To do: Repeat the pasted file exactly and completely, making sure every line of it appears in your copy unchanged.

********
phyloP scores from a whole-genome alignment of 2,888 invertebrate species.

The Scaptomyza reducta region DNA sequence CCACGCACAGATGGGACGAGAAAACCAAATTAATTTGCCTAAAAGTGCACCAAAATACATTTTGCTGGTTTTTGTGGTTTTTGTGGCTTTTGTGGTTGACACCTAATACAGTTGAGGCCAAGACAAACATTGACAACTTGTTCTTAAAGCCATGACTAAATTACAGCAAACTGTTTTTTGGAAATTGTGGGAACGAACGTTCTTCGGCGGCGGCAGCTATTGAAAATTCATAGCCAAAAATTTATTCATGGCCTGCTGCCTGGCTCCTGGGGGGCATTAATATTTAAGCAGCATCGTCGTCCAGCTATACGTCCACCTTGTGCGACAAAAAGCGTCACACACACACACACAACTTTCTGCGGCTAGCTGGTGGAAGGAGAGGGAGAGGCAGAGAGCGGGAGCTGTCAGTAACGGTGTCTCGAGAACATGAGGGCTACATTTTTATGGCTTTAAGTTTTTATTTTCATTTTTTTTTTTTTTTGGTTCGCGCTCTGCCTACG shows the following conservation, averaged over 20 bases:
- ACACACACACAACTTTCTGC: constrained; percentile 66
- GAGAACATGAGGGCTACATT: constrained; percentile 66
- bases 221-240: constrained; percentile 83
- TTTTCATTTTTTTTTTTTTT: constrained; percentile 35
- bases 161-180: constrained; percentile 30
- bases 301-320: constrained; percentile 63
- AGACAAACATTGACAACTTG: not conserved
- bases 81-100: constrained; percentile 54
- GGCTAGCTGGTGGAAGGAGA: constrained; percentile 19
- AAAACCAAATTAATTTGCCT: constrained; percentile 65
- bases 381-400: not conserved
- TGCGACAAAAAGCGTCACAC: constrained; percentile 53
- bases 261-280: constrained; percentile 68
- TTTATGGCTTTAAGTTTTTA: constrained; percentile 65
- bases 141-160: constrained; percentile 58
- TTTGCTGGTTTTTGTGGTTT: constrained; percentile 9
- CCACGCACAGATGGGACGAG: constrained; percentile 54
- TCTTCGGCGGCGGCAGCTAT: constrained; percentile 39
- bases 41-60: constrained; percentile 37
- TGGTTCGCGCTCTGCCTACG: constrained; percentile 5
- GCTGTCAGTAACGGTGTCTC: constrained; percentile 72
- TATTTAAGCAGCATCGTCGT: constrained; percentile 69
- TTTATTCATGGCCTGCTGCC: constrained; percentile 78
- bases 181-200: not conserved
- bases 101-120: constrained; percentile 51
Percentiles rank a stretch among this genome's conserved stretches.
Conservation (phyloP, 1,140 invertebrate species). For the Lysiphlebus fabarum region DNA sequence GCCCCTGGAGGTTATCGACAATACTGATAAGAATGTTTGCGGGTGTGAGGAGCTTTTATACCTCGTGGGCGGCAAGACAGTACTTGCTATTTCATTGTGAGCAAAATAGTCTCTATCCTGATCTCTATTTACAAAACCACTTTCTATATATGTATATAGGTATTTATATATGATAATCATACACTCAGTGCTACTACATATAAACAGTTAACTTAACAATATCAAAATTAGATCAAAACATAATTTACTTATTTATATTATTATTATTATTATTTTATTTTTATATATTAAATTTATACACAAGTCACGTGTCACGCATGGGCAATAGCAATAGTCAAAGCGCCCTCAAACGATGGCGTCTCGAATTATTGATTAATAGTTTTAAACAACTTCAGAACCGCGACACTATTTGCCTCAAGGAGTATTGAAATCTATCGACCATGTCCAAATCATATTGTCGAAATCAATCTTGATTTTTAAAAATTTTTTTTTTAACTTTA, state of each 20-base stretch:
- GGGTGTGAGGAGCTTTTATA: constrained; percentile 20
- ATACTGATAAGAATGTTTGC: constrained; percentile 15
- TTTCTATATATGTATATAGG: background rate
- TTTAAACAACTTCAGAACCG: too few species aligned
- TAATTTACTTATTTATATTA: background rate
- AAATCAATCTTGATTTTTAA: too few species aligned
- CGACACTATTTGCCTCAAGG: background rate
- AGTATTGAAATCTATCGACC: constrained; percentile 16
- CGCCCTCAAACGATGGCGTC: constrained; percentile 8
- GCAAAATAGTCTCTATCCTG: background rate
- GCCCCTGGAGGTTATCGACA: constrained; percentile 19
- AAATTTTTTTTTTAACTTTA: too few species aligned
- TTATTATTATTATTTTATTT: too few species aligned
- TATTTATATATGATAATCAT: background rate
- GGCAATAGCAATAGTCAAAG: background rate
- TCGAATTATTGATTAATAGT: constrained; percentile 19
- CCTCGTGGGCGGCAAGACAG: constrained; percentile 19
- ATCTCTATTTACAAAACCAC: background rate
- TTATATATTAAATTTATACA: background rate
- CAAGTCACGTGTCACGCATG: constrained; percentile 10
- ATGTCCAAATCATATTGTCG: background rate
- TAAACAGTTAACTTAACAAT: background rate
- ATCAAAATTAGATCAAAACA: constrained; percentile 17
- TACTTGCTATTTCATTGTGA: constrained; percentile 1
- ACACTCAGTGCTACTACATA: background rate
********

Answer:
phyloP scores from a whole-genome alignment of 2,888 invertebrate species.

The Scaptomyza reducta region DNA sequence CCACGCACAGATGGGACGAGAAAACCAAATTAATTTGCCTAAAAGTGCACCAAAATACATTTTGCTGGTTTTTGTGGTTTTTGTGGCTTTTGTGGTTGACACCTAATACAGTTGAGGCCAAGACAAACATTGACAACTTGTTCTTAAAGCCATGACTAAATTACAGCAAACTGTTTTTTGGAAATTGTGGGAACGAACGTTCTTCGGCGGCGGCAGCTATTGAAAATTCATAGCCAAAAATTTATTCATGGCCTGCTGCCTGGCTCCTGGGGGGCATTAATATTTAAGCAGCATCGTCGTCCAGCTATACGTCCACCTTGTGCGACAAAAAGCGTCACACACACACACACAACTTTCTGCGGCTAGCTGGTGGAAGGAGAGGGAGAGGCAGAGAGCGGGAGCTGTCAGTAACGGTGTCTCGAGAACATGAGGGCTACATTTTTATGGCTTTAAGTTTTTATTTTCATTTTTTTTTTTTTTTGGTTCGCGCTCTGCCTACG shows the following conservation, averaged over 20 bases:
- ACACACACACAACTTTCTGC: constrained; percentile 66
- GAGAACATGAGGGCTACATT: constrained; percentile 66
- bases 221-240: constrained; percentile 83
- TTTTCATTTTTTTTTTTTTT: constrained; percentile 35
- bases 161-180: constrained; percentile 30
- bases 301-320: constrained; percentile 63
- AGACAAACATTGACAACTTG: not conserved
- bases 81-100: constrained; percentile 54
- GGCTAGCTGGTGGAAGGAGA: constrained; percentile 19
- AAAACCAAATTAATTTGCCT: constrained; percentile 65
- bases 381-400: not conserved
- TGCGACAAAAAGCGTCACAC: constrained; percentile 53
- bases 261-280: constrained; percentile 68
- TTTATGGCTTTAAGTTTTTA: constrained; percentile 65
- bases 141-160: constrained; percentile 58
- TTTGCTGGTTTTTGTGGTTT: constrained; percentile 9
- CCACGCACAGATGGGACGAG: constrained; percentile 54
- TCTTCGGCGGCGGCAGCTAT: constrained; percentile 39
- bases 41-60: constrained; percentile 37
- TGGTTCGCGCTCTGCCTACG: constrained; percentile 5
- GCTGTCAGTAACGGTGTCTC: constrained; percentile 72
- TATTTAAGCAGCATCGTCGT: constrained; percentile 69
- TTTATTCATGGCCTGCTGCC: constrained; percentile 78
- bases 181-200: not conserved
- bases 101-120: constrained; percentile 51
Percentiles rank a stretch among this genome's conserved stretches.
Conservation (phyloP, 1,140 invertebrate species). For the Lysiphlebus fabarum region DNA sequence GCCCCTGGAGGTTATCGACAATACTGATAAGAATGTTTGCGGGTGTGAGGAGCTTTTATACCTCGTGGGCGGCAAGACAGTACTTGCTATTTCATTGTGAGCAAAATAGTCTCTATCCTGATCTCTATTTACAAAACCACTTTCTATATATGTATATAGGTATTTATATATGATAATCATACACTCAGTGCTACTACATATAAACAGTTAACTTAACAATATCAAAATTAGATCAAAACATAATTTACTTATTTATATTATTATTATTATTATTTTATTTTTATATATTAAATTTATACACAAGTCACGTGTCACGCATGGGCAATAGCAATAGTCAAAGCGCCCTCAAACGATGGCGTCTCGAATTATTGATTAATAGTTTTAAACAACTTCAGAACCGCGACACTATTTGCCTCAAGGAGTATTGAAATCTATCGACCATGTCCAAATCATATTGTCGAAATCAATCTTGATTTTTAAAAATTTTTTTTTTAACTTTA, state of each 20-base stretch:
- GGGTGTGAGGAGCTTTTATA: constrained; percentile 20
- ATACTGATAAGAATGTTTGC: constrained; percentile 15
- TTTCTATATATGTATATAGG: background rate
- TTTAAACAACTTCAGAACCG: too few species aligned
- TAATTTACTTATTTATATTA: background rate
- AAATCAATCTTGATTTTTAA: too few species aligned
- CGACACTATTTGCCTCAAGG: background rate
- AGTATTGAAATCTATCGACC: constrained; percentile 16
- CGCCCTCAAACGATGGCGTC: constrained; percentile 8
- GCAAAATAGTCTCTATCCTG: background rate
- GCCCCTGGAGGTTATCGACA: constrained; percentile 19
- AAATTTTTTTTTTAACTTTA: too few species aligned
- TTATTATTATTATTTTATTT: too few species aligned
- TATTTATATATGATAATCAT: background rate
- GGCAATAGCAATAGTCAAAG: background rate
- TCGAATTATTGATTAATAGT: constrained; percentile 19
- CCTCGTGGGCGGCAAGACAG: constrained; percentile 19
- ATCTCTATTTACAAAACCAC: background rate
- TTATATATTAAATTTATACA: background rate
- CAAGTCACGTGTCACGCATG: constrained; percentile 10
- ATGTCCAAATCATATTGTCG: background rate
- TAAACAGTTAACTTAACAAT: background rate
- ATCAAAATTAGATCAAAACA: constrained; percentile 17
- TACTTGCTATTTCATTGTGA: constrained; percentile 1
- ACACTCAGTGCTACTACATA: background rate